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Leaseholds: How they work and how to buy them

Homes bought through a lease, better known as leasehold properties, are a form of ownership that's unique to England and Wales. And despite sometimes being tricky to navigate, they are very common.

Approximately 95% of new homes sold in London, and 43% sold across England and Wales, are leasehold properties.

What many people forget is that they are buying the temporary right to use the property; it is not outright ownership like a freehold. So how do they work?

How long is the lease?

Leaseholds used to start at between 90 and 125 years in length, but these days can start at 999 years. And because leases countdown in length as the years pass by, quite a few older leasehold properties come up for sale with short leases. These can be problematical if you’re buying one with a mortgage.

“The banks and building societies have different rules when it comes to the minimum lease lengths,” says Aaron Strutt from Trinity Financial*, our preferred mortgage broker.

“One of the bigger lenders requires a minimum unexpired lease of 55 years at application, with at least 30 years remaining after the mortgage term finishes.”

Service charges

Whether a leasehold property is one of many within a block or just a handful within a converted house, there will be a freeholder who owns the whole building including the common areas such as the hallway.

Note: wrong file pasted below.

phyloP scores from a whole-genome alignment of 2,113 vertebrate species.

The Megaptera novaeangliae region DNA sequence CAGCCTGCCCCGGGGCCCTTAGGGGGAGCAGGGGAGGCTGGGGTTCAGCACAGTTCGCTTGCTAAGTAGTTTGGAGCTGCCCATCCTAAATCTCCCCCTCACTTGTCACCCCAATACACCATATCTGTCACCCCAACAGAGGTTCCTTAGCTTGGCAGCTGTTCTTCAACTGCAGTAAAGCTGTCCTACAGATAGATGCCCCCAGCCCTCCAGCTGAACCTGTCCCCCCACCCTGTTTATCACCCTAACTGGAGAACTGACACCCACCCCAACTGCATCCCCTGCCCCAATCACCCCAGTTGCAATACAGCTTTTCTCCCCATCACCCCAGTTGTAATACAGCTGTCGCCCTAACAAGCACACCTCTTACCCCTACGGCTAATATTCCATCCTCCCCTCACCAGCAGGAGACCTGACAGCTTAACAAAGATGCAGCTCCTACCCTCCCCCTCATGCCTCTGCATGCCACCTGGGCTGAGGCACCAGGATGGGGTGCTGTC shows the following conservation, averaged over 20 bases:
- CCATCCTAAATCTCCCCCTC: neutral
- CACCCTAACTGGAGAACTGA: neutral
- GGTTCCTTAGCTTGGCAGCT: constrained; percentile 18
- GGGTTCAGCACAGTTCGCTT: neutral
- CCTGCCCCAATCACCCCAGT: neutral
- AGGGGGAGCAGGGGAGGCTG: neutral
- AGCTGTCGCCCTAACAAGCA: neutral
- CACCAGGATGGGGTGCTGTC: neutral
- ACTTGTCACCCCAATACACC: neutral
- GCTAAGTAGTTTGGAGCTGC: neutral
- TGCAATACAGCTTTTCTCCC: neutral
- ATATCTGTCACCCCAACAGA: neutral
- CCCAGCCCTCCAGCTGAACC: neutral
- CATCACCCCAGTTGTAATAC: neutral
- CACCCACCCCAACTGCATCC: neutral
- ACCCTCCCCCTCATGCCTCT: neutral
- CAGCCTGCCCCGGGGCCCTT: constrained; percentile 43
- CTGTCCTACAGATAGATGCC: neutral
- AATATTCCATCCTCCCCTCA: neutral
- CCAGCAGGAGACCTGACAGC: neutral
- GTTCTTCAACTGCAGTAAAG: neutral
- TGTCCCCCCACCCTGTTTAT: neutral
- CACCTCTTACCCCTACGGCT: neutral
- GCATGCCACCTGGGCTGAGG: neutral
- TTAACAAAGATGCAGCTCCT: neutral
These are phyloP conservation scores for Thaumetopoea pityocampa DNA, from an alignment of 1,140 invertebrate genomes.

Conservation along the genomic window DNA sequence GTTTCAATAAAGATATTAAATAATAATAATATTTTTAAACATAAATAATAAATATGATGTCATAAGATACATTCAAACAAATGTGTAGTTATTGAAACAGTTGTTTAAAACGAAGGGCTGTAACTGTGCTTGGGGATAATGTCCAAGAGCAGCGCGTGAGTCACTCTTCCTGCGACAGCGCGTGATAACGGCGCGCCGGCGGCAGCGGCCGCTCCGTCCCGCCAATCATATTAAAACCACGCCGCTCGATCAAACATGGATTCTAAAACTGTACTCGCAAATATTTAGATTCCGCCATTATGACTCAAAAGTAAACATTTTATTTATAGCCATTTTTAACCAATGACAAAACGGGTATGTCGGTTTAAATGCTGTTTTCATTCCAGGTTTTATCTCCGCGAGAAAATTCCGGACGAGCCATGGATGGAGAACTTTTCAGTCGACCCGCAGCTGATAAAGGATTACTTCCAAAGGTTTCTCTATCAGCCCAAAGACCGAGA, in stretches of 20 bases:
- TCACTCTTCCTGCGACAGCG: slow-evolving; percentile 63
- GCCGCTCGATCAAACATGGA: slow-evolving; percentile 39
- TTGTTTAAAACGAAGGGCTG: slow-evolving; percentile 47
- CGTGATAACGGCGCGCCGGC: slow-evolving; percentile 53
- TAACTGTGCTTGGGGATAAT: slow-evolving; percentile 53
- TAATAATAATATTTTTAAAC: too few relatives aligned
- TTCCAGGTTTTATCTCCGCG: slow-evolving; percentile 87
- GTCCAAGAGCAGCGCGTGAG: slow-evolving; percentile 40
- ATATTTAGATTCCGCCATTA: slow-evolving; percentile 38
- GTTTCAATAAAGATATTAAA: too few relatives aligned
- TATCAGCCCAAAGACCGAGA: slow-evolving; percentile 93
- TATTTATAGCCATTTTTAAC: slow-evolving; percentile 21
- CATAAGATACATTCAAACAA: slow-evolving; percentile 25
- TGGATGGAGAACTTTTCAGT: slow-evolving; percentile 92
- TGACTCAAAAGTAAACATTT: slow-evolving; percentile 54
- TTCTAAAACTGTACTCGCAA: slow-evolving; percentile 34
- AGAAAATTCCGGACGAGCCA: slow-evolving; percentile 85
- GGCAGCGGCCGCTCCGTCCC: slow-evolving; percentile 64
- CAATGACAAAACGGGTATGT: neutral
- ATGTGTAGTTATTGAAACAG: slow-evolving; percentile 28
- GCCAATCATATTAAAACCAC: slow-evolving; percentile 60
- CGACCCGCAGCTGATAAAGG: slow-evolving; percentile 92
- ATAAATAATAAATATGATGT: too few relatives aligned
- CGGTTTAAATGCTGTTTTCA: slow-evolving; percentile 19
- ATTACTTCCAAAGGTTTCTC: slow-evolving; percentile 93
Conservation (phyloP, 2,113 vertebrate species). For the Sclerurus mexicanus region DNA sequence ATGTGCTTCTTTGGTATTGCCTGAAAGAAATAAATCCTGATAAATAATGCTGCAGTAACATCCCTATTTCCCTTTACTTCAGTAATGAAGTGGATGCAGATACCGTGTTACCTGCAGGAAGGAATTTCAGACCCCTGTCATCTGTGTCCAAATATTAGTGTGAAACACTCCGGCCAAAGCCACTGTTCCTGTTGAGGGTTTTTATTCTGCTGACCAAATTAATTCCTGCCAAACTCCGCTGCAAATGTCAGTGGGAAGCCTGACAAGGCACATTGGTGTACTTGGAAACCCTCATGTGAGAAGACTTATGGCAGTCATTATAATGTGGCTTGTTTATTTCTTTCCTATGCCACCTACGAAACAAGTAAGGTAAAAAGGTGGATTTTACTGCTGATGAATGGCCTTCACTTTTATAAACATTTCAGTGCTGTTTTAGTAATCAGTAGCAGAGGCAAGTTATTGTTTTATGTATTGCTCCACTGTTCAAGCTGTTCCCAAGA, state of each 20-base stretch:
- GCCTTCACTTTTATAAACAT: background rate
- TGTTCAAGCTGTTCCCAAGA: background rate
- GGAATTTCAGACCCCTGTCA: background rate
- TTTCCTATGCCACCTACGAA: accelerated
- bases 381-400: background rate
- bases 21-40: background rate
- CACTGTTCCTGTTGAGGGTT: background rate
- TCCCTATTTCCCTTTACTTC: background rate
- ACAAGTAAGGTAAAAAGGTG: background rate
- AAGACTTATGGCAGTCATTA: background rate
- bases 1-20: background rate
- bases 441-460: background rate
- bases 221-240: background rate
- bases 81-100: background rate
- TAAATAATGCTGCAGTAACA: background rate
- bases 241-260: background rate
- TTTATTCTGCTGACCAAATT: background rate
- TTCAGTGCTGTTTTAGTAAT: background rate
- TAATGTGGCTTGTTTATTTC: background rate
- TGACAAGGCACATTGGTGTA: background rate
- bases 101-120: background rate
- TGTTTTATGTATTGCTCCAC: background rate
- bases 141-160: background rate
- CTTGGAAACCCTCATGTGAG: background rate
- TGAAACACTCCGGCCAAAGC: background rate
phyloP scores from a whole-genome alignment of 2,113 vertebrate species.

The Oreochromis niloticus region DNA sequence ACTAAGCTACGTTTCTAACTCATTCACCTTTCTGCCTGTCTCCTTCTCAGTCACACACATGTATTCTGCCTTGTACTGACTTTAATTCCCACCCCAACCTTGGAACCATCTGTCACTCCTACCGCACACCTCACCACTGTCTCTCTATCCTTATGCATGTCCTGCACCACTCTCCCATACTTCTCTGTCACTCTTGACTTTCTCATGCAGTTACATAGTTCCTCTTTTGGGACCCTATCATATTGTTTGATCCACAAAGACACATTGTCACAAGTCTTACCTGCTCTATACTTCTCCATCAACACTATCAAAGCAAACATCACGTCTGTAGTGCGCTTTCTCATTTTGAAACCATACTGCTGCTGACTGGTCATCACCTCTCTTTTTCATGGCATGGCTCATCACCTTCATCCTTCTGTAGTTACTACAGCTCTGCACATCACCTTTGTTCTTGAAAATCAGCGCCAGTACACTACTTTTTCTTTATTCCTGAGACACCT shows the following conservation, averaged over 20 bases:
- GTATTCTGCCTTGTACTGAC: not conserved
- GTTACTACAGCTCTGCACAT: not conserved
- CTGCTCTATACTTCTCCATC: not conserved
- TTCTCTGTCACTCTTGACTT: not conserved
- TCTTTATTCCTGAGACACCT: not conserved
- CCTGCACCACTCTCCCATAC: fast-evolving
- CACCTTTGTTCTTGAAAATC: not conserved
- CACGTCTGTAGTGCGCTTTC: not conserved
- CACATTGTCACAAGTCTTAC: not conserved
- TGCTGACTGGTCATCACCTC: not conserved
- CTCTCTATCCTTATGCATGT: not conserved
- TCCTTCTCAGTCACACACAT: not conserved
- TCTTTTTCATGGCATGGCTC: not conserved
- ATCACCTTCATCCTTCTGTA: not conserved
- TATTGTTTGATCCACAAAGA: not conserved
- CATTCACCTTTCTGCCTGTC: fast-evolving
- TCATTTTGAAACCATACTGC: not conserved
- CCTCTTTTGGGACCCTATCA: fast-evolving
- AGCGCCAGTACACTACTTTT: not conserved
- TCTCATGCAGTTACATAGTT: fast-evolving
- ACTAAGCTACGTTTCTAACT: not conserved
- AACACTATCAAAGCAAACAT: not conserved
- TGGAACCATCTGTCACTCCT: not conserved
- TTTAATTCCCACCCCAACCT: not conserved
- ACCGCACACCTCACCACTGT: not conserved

They will charge you a yearly or monthly fee to maintain and repair these common areas, usually through a management company. These service charges usually include both the ground rent (see below) and the cost of insuring the building.

Leasehold houses

Some new-build houses are sold via leases rather than as freehold ones and, as well as having more complicated service charges and ground rent, require more sophisticated mortgages.

“The lenders will typically treat the property like a flat for affordability purposes and factor in any service charges or ground rent. If they are expensive, the maximum loan size may be lowered,” says Aaron.

Ground rent

In most cases this is a nominal sum, reflecting how you are a ‘tenant’ paying ‘rent’ to lease your home within the building. The ground rent clauses within a lease should be checked carefully; it’s one of the areas where some unscrupulous freeholders/landlords try and make money from leaseholders.

Sinking funds

To prepare for when expensive items within a block of flats such as the roof or a swimming pool need major works, landlords ask leaseholders to contribute regularly to a reserve or ‘sinking’ fund to cover such future expenses.

Share of the freehold

In 2004 a law was introduced that enabled leaseholders to club together, if there are enough of them, and buy the freehold off the landlord and own a share of it. This can make the properties more valuable, and enabled leaseholders to appoint their own management company or manage the buildings themselves.


A management company or agent is the organisation appointed and paid for by the freeholder to run, repair and maintain a property. The leaseholders share the cost of this via the yearly or monthly service charge (see above).

How to buy

When you buy a leasehold property, you are paying to transfer the lease into your name, and the freeholder/landlord will need to be told of the change. The original lease remains the same and includes the name/s of the first lessees, which confuses some people. But your solicitor will notify the Land Registry that you now own the lease.

*Trinity Financial has access to a wide range of banks and building societies. Their mortgage advisers will tell you exactly how much you can borrow and ensure you get the cheapest rate. Call them on 020 7267 9399 or visit:

Click here to view our infographic 'What's what when buying a lease?'

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